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Next week could be a big week for trade policy, or, more likely, yet another disappointment. The World Trade Organization’s Trade Negotiating Committee is scheduled to meet on Wednesday to see whether there is support for an “early harvest” package that, in reality, will likely be all that a decade of negotiations under the Doha Round can achieve, if that.  Representative Kevin Brady (R-TX), chair of the House Ways and Means Trade Subcommittee, also said that he wants to start work on implementing legislation for the three pending bilateral free trade agreements with Korea, Colombia, and Panama next week.

In Geneva last week Bangladesh, Kenya, and Mauritius proposed a package for an early harvest (subscription required for link) focusing on the least-developed countries (LDCs)that would include: duty-free, quota-free (DFQF) market access on 97 percent of tariff lines, rules of origin reforms to ensure market access is not undermined, a standstill on U.S. cotton subsidies until the 2012 farm bill, and a waiver from normal trade rules allowing countries to provide preferential access for services exports from LDCs. The proposal reportedly was endorsed by the European Union, Brazil, China, and India, but that is easy for them since it would require little or nothing of them in practice. Deputy U.S. Trade Representative Michael Punke responded that the United States would only consider the proposal if other countries also contribute to a positive outcome.

I have been pretty critical of the USTR office, and I actually don’t think this package asks very much of the United States in practice, but I still think Punke has a point. It is sad that the United States is the only rich country that has not yet achieved at least 97 percent DFQF market access for LDCs and that it has not complied with a WTO panel ruling against its cotton subsidies (it offered Brazil compensation instead). But a package that asks for contributions, however small, from just one country is not viable. Moreover, Punke is correct to call for the Chinese to also reduce their cotton subsidies, which the Organization for Economic Cooperation and Development has estimated to be higher than those in the United States in recent years (as a percentage of production).

The CGD working group report on preference reform for LDCs, like Punke, calls on Brazil, China, India, and Turkey to also expand market access for these poor and vulnerable countries. The CGD report, however, goes further, calling on the United States, Japan, and Korea—and those large emerging markets—to embrace full market access for LDCs.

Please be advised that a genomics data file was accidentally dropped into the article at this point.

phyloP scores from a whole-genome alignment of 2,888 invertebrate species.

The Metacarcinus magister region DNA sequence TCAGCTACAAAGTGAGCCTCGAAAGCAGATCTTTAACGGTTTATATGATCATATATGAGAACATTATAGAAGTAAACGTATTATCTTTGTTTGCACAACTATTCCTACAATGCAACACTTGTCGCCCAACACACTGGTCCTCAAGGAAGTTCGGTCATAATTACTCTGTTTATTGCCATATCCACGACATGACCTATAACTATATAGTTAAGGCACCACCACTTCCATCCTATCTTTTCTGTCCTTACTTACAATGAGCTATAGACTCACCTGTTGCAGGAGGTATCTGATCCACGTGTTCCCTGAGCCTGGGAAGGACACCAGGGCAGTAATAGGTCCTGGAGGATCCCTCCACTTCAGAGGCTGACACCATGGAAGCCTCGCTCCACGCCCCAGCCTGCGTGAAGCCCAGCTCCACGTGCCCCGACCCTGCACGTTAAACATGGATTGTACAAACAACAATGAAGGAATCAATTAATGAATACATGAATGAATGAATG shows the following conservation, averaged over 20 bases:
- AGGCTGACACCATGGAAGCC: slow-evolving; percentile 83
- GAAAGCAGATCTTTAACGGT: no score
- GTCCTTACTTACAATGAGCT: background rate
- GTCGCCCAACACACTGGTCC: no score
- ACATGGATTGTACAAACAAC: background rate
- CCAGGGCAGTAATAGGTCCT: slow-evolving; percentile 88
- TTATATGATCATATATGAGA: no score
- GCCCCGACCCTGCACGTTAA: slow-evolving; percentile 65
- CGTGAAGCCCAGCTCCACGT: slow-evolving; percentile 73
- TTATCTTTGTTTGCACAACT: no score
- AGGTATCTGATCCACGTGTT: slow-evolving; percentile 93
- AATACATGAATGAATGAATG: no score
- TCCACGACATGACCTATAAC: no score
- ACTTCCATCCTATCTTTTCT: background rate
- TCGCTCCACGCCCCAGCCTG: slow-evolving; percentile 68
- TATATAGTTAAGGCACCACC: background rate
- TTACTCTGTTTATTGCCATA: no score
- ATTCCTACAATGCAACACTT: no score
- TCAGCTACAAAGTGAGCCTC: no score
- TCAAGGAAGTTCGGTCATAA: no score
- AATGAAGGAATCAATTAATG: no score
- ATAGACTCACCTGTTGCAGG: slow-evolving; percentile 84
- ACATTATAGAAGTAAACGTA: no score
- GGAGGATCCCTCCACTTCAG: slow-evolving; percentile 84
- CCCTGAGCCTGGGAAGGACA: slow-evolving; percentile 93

Punke, and an unnamed USTR official interviewed by Inside U.S. Trade (subscription required), also suggested that additional elements should be added to the package, including trade facilitation, limits on fishery subsidies, and a standstill on barriers to trade in environmental goods and services. The EU and India, along with others, could make an important contribution to both the trade system and food security by also agreeing to eliminate export subsidies and to discipline restrictions on exports that exacerbate food price spikes. While there are specific elements of these issue areas that would still have to be negotiated, they are fitting additions to a package supposedly aimed at promoting development and would make the package more balanced.

Back in Washington, movement on the pending FTAs also opens the door to better use of trade as a tool for development, and to giving a boost to the foundering Doha Round. The key to moving the FTAs is finding bipartisan agreement on renewing a robust Trade Adjustment Assistance (TAA) program and, while that is justified on the merits, legislation to extend and improve TAA should be combined with provisions to extend and improve the expired Generalized System of Preferences (GSP). The key GSP improvement for poor countries and for supporting the Doha Round would be to expand the current list of eligible products for LDCs to all products, while also including a safeguard provision for limiting the benefits for certain products from competitive suppliers, which would address the concerns about full DFQF access for Bangladesh and Cambodia.

Republicans should embrace this package because it promotes trade and the private sector and cuts taxes, at home and abroad. And Democrats should embrace it because it helps the poor, at home and abroad. It helps poor Americans because the highest tariffs are on certain food, clothing, and footwear items that make up a larger share of the consumption basket in lower-income households, and it also disproportionately helps poor people in poor countries because those products are also where the LDCs have a comparative advantage. The job losses from these policy changes would be quite small, but they would not be zero and that is why a strong TAA program should also be part of the package.

This is what I hope to see emerge next week, but I won’t be holding my breath.

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CGD blog posts reflect the views of the authors drawing on prior research and experience in their areas of expertise. CGD does not take institutional positions.